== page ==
AAA-ICDR Foundation® Establishes Rapid Response Fund Supporting Critical Programs to Combat Rising Anti-Asian Hate, Outside of Regular Grant Cycle
Rapid Response Fund Focused on Awarding Grants to Conflict-Resolution Initiatives Helping Asian-American/Pacific-Islander Communities Across the U.S.
NEW YORK, N.Y.—September 1, 2021—The American Arbitration Association-International Centre for Dispute Resolution Foundation® (AAA-ICDR Foundation®) announces it has created a Rapid Response Fund for awarding grants, beyond its regular grant cycle, to programs that apply dispute resolution processes to address pressing current events. The first Rapid Response Fund’s primary goal was to support conflict-resolution efforts aimed at fighting the surge in anti-Asian hate.
The AAA-ICDR Foundation allotted an initial sum of $100,000 from its unrestricted funds to the Rapid Response Fund. The Fund will award grants, capped at $25,000 each, outside the Foundation’s normal annual grant cycle.
“Current events don’t follow a set schedule. Now more than ever, our Rapid Response Fund is crucial for allowing us to quickly deliver grant money to alternative dispute resolution (ADR) initiatives addressing urgent community issues,” said James R. Jenkins, Chair of the AAA-ICDR Foundation. “One of the many negative consequences of the COVID-19 pandemic has been an uptick in hate directed against Asian-Americans and Pacific-Islanders throughout the country. We are proud to be able to fund innovative programs which give these vulnerable communities the resources and support to protect themselves, and fight the hate using education, dialogue, and conflict and dispute resolution.”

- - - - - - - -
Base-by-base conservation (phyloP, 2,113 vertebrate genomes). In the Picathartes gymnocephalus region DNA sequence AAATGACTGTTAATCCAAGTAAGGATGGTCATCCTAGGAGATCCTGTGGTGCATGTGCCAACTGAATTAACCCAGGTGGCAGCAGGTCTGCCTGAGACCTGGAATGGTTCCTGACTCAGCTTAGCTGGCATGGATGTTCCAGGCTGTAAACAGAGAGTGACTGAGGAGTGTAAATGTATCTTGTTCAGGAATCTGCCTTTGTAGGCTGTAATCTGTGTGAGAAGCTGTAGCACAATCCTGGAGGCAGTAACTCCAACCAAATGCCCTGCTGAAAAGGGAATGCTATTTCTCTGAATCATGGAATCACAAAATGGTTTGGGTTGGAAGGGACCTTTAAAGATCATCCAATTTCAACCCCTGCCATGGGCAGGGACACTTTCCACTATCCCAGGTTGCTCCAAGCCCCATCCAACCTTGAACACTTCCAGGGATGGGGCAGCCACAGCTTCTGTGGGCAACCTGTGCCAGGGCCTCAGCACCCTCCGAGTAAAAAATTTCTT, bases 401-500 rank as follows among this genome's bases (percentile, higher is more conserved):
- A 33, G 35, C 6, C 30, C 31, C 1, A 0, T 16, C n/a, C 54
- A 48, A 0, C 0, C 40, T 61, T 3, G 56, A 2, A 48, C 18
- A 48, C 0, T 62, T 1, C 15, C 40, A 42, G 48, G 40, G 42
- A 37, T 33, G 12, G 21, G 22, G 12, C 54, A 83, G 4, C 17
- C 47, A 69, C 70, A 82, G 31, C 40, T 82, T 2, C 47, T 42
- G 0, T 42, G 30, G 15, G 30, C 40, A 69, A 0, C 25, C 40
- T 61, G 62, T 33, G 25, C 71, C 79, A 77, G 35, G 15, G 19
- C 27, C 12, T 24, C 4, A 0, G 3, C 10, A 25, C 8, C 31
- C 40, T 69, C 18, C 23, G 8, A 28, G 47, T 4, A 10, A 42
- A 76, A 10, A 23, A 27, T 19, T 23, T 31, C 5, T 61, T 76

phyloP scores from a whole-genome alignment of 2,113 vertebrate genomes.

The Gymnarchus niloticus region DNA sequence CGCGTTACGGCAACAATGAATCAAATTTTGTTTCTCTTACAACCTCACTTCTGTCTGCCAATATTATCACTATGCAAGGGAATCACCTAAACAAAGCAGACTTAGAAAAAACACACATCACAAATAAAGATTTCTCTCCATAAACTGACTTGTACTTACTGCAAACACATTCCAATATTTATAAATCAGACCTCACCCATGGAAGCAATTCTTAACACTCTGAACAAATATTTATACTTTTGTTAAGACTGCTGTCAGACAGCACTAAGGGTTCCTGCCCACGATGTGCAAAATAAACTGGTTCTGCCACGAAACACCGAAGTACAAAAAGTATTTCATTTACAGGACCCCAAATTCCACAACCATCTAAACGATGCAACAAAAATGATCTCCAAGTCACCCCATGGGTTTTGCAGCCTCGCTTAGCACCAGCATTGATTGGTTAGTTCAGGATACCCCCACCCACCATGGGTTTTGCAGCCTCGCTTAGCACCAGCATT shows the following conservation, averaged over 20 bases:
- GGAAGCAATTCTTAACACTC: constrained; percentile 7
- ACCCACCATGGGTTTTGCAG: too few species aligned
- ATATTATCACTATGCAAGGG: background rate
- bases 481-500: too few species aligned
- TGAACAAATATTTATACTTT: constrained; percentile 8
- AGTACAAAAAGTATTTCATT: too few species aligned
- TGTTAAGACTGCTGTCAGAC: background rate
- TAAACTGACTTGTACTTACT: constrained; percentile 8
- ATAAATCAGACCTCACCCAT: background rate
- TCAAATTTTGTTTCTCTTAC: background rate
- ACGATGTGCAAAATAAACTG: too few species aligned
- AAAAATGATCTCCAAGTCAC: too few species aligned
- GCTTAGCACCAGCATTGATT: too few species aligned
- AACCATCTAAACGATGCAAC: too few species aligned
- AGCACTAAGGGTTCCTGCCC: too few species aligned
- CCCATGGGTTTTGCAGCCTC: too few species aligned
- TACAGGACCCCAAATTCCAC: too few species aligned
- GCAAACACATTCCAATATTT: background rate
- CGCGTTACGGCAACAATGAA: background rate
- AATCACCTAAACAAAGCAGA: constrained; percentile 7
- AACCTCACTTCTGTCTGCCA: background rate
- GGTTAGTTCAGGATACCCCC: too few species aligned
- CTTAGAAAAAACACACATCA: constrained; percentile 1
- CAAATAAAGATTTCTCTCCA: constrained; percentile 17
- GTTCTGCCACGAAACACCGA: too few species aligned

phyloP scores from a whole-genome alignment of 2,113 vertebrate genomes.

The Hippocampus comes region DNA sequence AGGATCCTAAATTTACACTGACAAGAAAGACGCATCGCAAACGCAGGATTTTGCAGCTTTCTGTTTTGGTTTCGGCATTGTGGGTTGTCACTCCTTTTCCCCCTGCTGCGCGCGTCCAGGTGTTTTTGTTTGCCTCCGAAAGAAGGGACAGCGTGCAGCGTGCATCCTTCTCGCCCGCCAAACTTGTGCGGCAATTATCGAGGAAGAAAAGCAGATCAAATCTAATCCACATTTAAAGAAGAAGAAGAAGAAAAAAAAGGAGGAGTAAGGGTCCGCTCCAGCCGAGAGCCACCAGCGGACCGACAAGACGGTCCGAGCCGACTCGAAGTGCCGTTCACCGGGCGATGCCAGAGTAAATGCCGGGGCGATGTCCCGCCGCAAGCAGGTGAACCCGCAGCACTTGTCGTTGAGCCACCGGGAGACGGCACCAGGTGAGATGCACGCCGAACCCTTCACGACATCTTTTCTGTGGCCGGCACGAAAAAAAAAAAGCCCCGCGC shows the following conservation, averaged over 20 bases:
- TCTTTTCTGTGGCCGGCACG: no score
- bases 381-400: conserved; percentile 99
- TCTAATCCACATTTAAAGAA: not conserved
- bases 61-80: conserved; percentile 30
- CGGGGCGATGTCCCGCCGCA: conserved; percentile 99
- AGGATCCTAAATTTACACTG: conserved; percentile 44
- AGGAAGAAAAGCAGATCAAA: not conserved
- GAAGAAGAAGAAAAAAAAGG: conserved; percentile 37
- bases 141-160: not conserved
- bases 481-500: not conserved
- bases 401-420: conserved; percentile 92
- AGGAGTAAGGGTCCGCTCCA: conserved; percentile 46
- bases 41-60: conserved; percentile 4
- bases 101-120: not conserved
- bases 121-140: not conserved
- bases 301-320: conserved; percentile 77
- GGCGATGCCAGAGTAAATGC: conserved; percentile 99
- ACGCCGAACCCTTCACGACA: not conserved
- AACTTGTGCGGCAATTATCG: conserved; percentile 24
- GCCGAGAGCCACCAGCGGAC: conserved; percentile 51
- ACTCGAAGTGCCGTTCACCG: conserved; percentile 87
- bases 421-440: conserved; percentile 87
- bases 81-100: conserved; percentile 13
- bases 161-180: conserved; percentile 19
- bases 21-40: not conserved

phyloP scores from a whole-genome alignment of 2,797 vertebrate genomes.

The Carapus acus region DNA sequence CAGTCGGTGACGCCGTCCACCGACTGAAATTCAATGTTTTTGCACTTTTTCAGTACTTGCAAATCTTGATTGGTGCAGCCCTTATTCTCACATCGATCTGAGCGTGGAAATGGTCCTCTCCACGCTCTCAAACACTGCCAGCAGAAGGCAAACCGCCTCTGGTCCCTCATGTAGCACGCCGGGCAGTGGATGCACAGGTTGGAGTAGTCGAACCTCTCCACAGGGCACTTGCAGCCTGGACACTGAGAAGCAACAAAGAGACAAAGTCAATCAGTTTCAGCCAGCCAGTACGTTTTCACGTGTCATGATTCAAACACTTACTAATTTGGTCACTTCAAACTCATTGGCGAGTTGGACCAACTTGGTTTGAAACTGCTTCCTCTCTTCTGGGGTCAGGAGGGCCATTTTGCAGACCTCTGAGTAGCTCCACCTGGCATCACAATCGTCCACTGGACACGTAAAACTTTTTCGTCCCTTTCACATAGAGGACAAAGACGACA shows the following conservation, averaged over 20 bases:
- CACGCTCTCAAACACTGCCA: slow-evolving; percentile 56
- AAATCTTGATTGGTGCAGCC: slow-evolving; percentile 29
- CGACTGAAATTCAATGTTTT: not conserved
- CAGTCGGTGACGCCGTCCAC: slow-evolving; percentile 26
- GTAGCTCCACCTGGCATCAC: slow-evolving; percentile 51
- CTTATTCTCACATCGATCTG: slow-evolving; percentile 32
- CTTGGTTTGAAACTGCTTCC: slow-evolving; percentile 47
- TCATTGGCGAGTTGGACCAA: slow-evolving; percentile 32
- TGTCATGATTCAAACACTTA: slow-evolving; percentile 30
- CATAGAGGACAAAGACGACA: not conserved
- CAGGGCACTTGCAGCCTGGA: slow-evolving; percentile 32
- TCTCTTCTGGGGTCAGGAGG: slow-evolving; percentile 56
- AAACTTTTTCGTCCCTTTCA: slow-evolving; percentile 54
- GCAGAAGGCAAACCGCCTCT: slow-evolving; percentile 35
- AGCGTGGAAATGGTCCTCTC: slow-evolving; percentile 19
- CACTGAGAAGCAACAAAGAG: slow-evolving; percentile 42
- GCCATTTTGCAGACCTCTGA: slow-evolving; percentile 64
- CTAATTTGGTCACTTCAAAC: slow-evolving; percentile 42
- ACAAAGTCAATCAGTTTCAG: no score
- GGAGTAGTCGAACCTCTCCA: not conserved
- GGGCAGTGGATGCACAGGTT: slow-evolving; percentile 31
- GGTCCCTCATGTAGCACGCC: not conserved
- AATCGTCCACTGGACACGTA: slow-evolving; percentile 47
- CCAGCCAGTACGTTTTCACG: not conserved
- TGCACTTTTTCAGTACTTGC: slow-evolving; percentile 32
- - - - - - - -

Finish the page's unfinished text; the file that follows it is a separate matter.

The Rapid Response Fund’s inaugural grants have been given to four programs supporting the country’s Asian-American/Pacific-Islander communities:
- Asian Americans Advancing Justice (AAJC): The Foundation has awarded $25,000 to Washington, D.C.-based Asian Americans Advancing Justice, which deploys a three-pronged approach to combating anti-Asian hate. First, the organization utilizes community outreach, documentation, and advocacy to raise awareness of anti-Asian hate. Second, AAJC seeks to prevent anti-Asian hate crimes and hate incidents through bystander intervention and conflict de-escalation training, and other educational programs. Third, the initiative ensures local Asian-American communities receive the necessary support they need—in coordination with federal, state, and local governments—to effectively respond to hate crimes and hate incidents. For more information, please visit https://www.advancingjustice-aajc.org/.
- Asian Pacific American Dispute Resolution Center (APADRC): The Foundation is providing $25,000 to this multicultural conflict resolution center, founded in 1989 to serve the diverse and historically underserved Asian communities of Los Angeles. The Asian Pacific American Dispute Resolution Center seeks to facilitate peace through culturally relevant ADR services designed to improve interpersonal and community relations. The Foundation’s grant will go toward supporting programs and increasing dialogues led by Asian community members aiming to strengthen understanding of what it means to be Asian-American, and build intra- racial and interracial compassion. For more information, please visit https://apadrc.org/.